Video: WordPress SEO Setup Guide – XML Sitemaps

Posted OnJan 19, 2014     CategoryPlugins, Videos     CommentsNo comment

Audio Transcript

In this tutorial, we’re going to show you how to set up XML Sitemaps in Yoast’s WordPress SEO plugin.

So here you can see we’re starting off with the dashboard and I’ve already clicked on SEO here in the left hand menu. Now what I need to do is click on XML Sitemaps. The first option we have is to enable the XML Sitemap functionality. That raises the question just what is a sitemap.

A sitemap is essentially a map of your website, but one that’s made for search engines rather than people. It’s recommended that you have it because all the major search engines do look for a sitemap. It just makes their life in order of discovering your content on your website a lot easier.

It also helps tell the search engine what to not index as well. So always make sure you have that enabled. The next option we have is regarding the user sitemap. You can choose to disable it, though it will be enabled by default. Now if you’re only running a one-user website, so it’s only you running the website, you don’t have any other authors, it’s probably best to choose to disable that because otherwise, you will end up with a sitemap that looks exactly like your home page and there’s potential that Google may decide that that is duplicate content and you may be penalised.

Again, it’s a maybe. It’s not a definite. So it’s up to you if you want to do that. I’m only running a one-author website, so I’m going to keep mine disabled because it’s just not required. But of course if you do run a multiple-author website, it’s best you leave that enabled. Next we have general settings and what we can do here is we can choose to ping Yahoo and Ask.com in the instance that a new post is published or the sitemap is updated in essence.

I choose to enable these. Now you might actually note here in the description. It says that it automatically pings Google and Bing already. Naturally Yahoo and Ask represent a much smaller percentage of search traffic that you will receive. So there’s not as much value to be gained in doing it. But it’s better than no value at all. So I recommend enabling those.

Next, we have Exclude Post Types. It allows us to choose what we do and don’t want in the sitemaps. Naturally posts and pages will be in the sitemap and that’s because they’re currently unchecked. Media, so any images or video that you upload, by default will not appear in sitemap. It’s best to leave that just as it is because it’s very unlikely that you will have anything to gain by enabling media or appearing in the sitemap.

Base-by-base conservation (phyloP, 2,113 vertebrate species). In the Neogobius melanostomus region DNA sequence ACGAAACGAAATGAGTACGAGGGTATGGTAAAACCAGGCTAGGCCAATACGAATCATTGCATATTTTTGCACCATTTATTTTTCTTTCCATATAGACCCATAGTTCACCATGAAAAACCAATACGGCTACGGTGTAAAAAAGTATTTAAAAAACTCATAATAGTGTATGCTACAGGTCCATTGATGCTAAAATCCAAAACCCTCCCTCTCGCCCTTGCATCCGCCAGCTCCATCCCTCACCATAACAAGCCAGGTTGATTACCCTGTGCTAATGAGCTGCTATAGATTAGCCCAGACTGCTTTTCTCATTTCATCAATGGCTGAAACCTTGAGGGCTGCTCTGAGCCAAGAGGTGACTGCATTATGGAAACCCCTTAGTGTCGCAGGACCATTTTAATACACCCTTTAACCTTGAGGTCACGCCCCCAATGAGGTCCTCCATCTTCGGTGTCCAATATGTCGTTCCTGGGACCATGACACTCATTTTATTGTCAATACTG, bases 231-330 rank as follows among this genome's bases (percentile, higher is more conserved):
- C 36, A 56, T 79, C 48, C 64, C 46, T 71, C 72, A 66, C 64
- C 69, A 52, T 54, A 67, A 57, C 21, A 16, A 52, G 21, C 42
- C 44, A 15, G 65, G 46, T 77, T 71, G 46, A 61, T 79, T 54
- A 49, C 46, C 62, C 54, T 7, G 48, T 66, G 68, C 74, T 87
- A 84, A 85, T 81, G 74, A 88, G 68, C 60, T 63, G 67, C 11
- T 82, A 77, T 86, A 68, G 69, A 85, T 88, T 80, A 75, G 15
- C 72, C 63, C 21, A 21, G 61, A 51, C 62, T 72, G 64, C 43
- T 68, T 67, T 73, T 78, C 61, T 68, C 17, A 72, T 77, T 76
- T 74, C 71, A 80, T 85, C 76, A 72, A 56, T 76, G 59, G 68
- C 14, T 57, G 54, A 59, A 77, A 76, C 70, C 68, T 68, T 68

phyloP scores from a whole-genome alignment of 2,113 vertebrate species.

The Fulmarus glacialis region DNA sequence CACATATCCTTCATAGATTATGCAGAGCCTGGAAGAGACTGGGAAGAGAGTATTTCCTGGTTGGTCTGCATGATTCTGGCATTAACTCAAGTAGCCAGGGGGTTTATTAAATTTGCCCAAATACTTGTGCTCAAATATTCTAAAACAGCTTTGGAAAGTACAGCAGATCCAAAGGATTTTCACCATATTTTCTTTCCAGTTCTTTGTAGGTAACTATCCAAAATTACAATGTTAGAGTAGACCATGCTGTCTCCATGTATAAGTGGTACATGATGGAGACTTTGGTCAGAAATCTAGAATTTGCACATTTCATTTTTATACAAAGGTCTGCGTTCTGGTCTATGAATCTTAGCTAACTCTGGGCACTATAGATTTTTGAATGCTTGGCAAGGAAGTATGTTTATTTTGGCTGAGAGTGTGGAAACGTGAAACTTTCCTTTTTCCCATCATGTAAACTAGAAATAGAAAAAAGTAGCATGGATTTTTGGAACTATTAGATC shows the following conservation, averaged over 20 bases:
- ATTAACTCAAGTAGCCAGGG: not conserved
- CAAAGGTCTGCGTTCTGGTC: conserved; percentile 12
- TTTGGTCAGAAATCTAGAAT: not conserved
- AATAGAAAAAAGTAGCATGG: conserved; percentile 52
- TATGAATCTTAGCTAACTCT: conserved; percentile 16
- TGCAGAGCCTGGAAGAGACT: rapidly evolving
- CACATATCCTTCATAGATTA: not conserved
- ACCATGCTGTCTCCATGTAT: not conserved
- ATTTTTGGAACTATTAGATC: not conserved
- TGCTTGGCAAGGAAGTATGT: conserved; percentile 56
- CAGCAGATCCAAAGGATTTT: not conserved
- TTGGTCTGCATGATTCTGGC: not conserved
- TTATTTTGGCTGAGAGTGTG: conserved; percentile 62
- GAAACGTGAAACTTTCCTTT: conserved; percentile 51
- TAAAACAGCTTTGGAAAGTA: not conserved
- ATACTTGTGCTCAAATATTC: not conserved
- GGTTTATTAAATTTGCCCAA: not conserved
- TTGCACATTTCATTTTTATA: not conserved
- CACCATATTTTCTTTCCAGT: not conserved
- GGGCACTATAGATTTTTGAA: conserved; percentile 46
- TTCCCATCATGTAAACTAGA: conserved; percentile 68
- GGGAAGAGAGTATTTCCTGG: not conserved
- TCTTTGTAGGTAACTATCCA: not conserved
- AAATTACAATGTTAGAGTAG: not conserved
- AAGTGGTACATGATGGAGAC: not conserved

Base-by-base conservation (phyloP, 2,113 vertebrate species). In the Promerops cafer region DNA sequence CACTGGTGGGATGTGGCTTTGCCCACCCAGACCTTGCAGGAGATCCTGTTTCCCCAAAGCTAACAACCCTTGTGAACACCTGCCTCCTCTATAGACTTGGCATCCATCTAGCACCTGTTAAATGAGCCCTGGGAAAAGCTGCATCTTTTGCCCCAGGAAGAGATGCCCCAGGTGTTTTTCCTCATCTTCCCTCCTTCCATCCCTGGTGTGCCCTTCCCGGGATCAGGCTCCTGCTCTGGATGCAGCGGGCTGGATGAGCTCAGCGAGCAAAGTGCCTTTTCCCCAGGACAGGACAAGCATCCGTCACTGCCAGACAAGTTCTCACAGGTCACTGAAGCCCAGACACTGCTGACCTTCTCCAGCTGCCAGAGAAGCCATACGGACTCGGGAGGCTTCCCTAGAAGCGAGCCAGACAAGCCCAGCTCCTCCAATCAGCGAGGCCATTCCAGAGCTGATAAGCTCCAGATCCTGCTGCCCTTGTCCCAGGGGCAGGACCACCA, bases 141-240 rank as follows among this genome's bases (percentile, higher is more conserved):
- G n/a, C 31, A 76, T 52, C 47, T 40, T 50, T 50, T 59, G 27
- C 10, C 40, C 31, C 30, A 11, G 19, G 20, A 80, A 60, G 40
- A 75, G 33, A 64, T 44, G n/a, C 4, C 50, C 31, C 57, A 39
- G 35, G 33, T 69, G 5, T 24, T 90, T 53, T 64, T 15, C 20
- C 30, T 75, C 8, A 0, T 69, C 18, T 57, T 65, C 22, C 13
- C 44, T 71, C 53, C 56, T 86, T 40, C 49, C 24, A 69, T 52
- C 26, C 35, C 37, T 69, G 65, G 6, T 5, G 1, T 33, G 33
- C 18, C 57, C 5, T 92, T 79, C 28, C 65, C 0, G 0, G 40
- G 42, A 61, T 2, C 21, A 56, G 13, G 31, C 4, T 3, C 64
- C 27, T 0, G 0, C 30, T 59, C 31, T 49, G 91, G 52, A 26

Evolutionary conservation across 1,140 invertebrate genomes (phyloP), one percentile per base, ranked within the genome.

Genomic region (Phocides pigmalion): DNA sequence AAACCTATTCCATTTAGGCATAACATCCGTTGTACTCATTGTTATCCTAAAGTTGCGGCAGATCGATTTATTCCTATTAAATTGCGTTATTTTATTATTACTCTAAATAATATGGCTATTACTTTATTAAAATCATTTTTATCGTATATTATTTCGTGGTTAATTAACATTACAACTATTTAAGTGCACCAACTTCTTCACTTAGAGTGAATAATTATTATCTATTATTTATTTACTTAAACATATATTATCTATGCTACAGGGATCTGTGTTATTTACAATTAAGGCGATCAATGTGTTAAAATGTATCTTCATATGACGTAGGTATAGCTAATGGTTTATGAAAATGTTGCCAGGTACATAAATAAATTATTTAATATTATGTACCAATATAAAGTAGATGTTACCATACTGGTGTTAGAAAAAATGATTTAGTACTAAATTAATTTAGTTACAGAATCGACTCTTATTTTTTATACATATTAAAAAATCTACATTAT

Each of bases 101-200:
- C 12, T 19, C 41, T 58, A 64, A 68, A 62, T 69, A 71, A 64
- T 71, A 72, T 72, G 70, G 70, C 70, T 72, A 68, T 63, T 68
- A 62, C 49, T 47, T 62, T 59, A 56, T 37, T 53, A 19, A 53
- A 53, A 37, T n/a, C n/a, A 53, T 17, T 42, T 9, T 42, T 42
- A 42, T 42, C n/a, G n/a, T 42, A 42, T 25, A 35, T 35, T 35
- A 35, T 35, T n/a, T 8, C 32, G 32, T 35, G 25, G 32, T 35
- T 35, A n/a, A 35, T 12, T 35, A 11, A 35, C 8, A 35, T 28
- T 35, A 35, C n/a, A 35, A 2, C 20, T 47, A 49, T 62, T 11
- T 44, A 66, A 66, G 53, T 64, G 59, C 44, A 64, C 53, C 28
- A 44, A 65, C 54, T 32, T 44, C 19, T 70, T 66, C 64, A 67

Next, we can exclude different taxonomies such as categories, tags and formats. By default, none of these will be excluded from the sitemap. It’s really best to leave them in the sitemap depending on your website. You make choose to disable them though.

Finally, we’ve got entries per page and as it says here, the default entries per page will be 1000. Now, if you have a phenomenally large WordPress website with an absolutely abundant amount of posts, you can choose to lower this amount. But you don’t really need to do that in the instance that in generating a sitemap your server was running out of memory. It can happen. It’s unlikely but it’s just really good to be aware of it.

I’m just not going to change that for now. I haven’t had any problems on any of my servers before but at least I know that option is there if I need it.

Finally, we can just click Save Changes. So that will save this and as it says here, you don’t need to generate the sitemap. It won’t take time to generate after publishing a page either.

If you want to view your sitemap, you can just click this link here. There we go. So we’ve got posts, pages, categories and tags. No media as we said earlier and no author sitemap. Here’s a look at the pos sitemap. It just has all of the posts we have in it. It also lists the amount of images in this column, how often it’s updated in terms of being on the sitemap and when it was published.

So that’s really all there is to know when it comes to setting up XML sitemaps in this wonderful plugin. If you have any questions about sitemaps or what might be the best for you, please ask in the comments.


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